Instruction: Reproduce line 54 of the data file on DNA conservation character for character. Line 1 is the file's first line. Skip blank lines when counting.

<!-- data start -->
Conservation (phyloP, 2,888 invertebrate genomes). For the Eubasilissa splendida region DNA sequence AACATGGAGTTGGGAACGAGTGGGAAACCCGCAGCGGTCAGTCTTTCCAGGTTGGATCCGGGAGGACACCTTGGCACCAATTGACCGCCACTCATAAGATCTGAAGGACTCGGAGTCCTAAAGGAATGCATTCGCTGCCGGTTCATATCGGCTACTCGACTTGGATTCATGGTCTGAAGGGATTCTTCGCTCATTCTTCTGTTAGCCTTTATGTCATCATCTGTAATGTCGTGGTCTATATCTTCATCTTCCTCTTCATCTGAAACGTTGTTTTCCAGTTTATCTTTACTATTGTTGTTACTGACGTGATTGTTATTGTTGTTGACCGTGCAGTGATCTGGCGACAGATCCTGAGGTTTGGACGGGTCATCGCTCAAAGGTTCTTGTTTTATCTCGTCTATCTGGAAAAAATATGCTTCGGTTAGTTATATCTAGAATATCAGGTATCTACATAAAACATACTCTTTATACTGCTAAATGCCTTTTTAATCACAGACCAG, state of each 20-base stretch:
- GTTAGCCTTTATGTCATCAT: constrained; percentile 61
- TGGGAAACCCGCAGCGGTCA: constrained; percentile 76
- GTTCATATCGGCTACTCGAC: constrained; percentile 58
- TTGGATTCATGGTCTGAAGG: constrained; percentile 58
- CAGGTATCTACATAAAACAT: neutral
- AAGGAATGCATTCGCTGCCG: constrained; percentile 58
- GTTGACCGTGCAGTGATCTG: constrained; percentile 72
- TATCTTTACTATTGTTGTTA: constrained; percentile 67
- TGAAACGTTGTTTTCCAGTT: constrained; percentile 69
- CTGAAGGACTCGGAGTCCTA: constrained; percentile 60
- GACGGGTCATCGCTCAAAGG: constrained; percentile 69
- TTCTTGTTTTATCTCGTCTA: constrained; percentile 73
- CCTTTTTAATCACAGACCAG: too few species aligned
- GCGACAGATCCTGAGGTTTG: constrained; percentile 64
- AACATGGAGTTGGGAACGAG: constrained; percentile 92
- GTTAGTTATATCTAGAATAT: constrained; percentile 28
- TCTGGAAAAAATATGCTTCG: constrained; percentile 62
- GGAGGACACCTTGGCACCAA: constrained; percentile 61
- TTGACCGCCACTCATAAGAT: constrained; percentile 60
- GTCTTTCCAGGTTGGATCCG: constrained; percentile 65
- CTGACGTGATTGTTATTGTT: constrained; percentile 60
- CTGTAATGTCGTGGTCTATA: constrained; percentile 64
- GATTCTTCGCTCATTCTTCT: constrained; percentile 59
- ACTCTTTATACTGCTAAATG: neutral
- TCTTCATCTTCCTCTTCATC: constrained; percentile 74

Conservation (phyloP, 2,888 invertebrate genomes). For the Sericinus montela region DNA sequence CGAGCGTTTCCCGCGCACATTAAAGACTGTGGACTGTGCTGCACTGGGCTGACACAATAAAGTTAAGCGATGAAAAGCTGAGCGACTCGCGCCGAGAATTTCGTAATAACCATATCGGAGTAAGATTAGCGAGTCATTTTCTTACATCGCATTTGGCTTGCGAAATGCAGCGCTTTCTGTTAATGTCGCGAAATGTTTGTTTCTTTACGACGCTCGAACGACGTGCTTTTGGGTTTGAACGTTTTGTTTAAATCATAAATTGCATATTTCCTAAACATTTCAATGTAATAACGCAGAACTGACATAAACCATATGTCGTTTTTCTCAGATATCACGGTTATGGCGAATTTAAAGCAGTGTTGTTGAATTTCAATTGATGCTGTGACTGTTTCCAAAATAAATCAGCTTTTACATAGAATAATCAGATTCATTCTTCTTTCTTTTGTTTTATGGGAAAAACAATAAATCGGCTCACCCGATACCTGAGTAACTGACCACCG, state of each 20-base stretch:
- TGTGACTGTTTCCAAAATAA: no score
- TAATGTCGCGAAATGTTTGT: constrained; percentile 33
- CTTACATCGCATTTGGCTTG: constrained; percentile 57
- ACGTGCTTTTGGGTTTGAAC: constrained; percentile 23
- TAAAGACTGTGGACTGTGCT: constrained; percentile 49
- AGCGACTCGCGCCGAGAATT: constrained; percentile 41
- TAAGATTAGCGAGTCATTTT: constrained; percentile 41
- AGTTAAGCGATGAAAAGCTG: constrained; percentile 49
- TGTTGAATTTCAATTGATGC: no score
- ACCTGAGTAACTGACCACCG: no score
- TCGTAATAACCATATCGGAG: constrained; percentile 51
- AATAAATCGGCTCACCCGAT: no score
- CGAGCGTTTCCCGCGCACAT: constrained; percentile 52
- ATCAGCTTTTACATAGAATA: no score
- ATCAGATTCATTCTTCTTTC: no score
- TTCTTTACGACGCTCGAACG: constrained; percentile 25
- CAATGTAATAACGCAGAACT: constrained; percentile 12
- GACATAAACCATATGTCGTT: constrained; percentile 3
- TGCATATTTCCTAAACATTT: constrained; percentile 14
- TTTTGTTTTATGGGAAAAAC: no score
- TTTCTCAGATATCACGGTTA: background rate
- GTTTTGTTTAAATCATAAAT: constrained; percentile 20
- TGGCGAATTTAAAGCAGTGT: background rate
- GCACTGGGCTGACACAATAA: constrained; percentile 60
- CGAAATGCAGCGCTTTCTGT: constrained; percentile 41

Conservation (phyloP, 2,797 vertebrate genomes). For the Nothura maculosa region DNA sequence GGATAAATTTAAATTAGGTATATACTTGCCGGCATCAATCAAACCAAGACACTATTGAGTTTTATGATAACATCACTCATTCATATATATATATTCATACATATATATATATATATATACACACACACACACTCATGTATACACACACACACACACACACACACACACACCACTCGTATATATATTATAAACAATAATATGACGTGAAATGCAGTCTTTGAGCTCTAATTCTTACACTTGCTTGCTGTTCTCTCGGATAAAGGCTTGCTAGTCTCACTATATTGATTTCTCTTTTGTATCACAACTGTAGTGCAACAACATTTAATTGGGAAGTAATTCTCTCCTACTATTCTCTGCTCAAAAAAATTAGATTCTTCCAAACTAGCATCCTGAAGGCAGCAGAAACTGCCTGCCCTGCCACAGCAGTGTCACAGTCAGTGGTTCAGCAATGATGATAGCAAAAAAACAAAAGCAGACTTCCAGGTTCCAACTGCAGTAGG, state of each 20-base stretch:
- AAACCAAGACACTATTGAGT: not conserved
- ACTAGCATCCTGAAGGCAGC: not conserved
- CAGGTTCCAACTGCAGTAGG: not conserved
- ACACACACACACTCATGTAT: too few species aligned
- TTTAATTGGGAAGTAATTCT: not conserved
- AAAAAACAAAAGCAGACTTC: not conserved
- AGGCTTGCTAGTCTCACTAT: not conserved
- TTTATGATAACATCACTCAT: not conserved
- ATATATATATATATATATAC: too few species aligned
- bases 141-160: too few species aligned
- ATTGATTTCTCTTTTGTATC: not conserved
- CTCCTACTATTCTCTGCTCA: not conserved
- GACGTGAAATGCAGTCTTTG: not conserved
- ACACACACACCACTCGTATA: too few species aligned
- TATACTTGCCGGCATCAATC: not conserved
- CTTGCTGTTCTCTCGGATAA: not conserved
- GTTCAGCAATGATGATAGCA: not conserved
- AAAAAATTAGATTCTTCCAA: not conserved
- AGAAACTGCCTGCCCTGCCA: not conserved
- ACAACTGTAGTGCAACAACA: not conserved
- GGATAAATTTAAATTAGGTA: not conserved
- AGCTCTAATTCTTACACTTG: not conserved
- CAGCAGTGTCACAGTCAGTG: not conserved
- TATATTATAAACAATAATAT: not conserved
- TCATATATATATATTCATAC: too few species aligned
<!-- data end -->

- AAACCAAGACACTATTGAGT: not conserved